A systems based approach to the teaching of instrumental chemical analysis

Hull, R and Arotsky, J 1997, A systems based approach to the teaching of instrumental chemical analysis , Project Report, University of Salford. (Unpublished)

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Instruments are taking an increasingly important role in chemistry and other sciences. Modern instruments are designed to optimise performance. As a consequence the operation of them is highly automated and there is little indication of how they are working. In addition the rapid developments in modern technology mean that design of instruments are constantly changing and new instruments are continuously evolving. This places a considerable burden on university science departments. The cost of instruments is enormous and this is amplified by the cost of replacing instruments in order to keep them up to date. The increase in instrumentation has altered the skill requirements of industry. In the past there was an emphasis on wet chemistry and the use of quantitative apparatus. Industry now requires individuals that are competent with highly automated equipment and the production of very large numbers of results in short time spans. Conversely and understanding of how an instrument works is necessary in order to optimise operation and to be aware of the quality of results that are produced. Chemistry departments generally have large numbers of obsolete but still working instruments. These instruments operate on the same basic principles as modern instruments. However the technique that they use to process the results is cumbersome and slow. Finally there is an hitherto unsatisfied demand to provide graduates with appropriate skills in information technology. This demand has appeared against a background where there is pressure to maximise the use of resources.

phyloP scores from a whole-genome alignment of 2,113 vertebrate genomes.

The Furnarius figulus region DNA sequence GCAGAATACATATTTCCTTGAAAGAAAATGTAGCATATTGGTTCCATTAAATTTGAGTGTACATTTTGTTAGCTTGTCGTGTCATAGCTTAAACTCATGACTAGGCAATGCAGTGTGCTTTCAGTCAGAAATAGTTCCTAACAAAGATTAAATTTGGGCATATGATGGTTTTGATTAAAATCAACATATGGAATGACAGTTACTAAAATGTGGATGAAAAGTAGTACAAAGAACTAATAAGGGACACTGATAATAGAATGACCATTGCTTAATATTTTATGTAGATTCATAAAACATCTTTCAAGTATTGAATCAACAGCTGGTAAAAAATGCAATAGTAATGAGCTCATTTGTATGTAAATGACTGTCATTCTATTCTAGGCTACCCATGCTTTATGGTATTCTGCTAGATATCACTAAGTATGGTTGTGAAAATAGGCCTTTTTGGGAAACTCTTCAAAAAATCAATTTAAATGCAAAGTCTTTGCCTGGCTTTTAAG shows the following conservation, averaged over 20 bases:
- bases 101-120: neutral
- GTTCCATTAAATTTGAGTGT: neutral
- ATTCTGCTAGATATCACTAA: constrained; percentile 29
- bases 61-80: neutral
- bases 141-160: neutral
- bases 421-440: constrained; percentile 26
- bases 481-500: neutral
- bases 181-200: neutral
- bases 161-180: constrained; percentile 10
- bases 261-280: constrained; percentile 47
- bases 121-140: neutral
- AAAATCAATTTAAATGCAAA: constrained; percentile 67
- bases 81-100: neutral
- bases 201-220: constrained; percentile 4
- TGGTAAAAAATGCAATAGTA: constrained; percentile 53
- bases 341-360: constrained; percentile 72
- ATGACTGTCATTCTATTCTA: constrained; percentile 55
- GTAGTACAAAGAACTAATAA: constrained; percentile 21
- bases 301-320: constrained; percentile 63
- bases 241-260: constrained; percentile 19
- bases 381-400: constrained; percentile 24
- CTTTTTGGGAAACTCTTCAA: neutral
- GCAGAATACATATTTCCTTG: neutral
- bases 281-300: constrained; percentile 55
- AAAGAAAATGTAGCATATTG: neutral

Item Type: Monograph (Project Report)
Themes: Subjects / Themes > L Education > LB Theory and practice of education > LB2300 Higher Education
Subjects / Themes > Q Science > QD Chemistry
Subjects outside of the University Themes
Schools: Schools > School of Computing, Science and Engineering
Publisher: University of Salford
Funders: Teaching and Learning Quality Improvement Scheme
Depositing User: Institutional Repository
Date Deposited: 19 Jun 2009 10:05
Last Modified: 16 Feb 2022 08:31
URI: https://usir.salford.ac.uk/id/eprint/2113

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